“Colombia has been reluctant to use tax as a driver for growth,” the president admitted. “But experience has shown that the tax element plays an important role in investment.” A more dramatic rate reduction might catch more international investor attention, however, and some existing investors grumble that the reform is not ambitious enough. But Mr Uribe is only willing to go so far. Tax reform, he argued, should stimulate growth but also be structured in such as a way as to create sustainable growth for the long term.

The tax-cutting policies of former US president Ronald Reagan and former UK prime minister Margaret Thatcher “had short-term benefits but did not guarantee sustained increases in growth”, he said. Before wrapping up the session, the president asked for the minutes to be transcribed so he could follow up on all the issues raised. He summed up what had been discussed and stated the action points. One gets the impression that he will check that they have been resolved.

Irrevocable change 

One valid point of concern is, if Colombia’s resurgence is in such large part down to one man, what will happen when he leaves office? Yet many foreign observers believe that the country has changed irrevocably and, now that people have had a taste of security and stability, and got a glimpse of a brighter future, there is no turning back.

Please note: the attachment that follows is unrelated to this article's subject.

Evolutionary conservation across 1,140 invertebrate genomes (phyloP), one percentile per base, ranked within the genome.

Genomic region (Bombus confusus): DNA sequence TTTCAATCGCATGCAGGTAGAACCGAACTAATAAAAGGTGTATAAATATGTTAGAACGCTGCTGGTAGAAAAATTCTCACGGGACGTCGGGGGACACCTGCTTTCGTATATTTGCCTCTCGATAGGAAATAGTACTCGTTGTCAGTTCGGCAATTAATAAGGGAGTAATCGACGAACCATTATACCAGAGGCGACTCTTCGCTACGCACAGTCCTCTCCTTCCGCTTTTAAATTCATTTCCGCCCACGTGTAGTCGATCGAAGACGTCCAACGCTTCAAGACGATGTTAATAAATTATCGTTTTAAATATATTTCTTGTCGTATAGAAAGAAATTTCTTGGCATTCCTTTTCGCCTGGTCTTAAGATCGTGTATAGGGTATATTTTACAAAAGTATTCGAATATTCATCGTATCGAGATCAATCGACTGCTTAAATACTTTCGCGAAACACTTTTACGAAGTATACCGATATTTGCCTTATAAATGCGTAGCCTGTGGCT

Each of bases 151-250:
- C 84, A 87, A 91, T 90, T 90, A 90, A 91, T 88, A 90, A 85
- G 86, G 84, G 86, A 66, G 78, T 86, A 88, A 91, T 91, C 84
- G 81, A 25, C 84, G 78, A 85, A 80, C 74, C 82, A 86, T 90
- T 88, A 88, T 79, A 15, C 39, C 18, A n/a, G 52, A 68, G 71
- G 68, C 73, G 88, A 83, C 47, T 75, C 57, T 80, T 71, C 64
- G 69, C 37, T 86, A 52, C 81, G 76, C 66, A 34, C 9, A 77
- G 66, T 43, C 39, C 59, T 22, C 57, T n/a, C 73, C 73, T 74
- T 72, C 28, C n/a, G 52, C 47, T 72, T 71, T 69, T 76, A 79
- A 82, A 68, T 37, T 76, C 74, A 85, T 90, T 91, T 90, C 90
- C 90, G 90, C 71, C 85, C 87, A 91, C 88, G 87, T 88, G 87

“Colombians have confidence in themselves, they have taken charge of their destiny,” says Frederick Felder, executive vice-president of Greystar Resources, citing 2003 as the tipping point. Canada-based Greystar halted a drilling project in Bucaramanga, in north-east Colombia, in 1999 because of security threats but resumed work in 2003. The company now employs 400 people in Colombia, 35 of them professionals. 

Political dynamic 

The political dynamic has also changed, and not only at the federal level. A younger, more idealistic and yet pragmatic breed of politicians has emerged, such as Antioquia governor Anibal Gaviria Correa and Medellín’s charismatic jeans-wearing mayor, Sergio Fajardo. Both enjoy astronomical approval ratings and neither are career politicians: the governor came from the private sector and the mayor was a mathematician before entering office.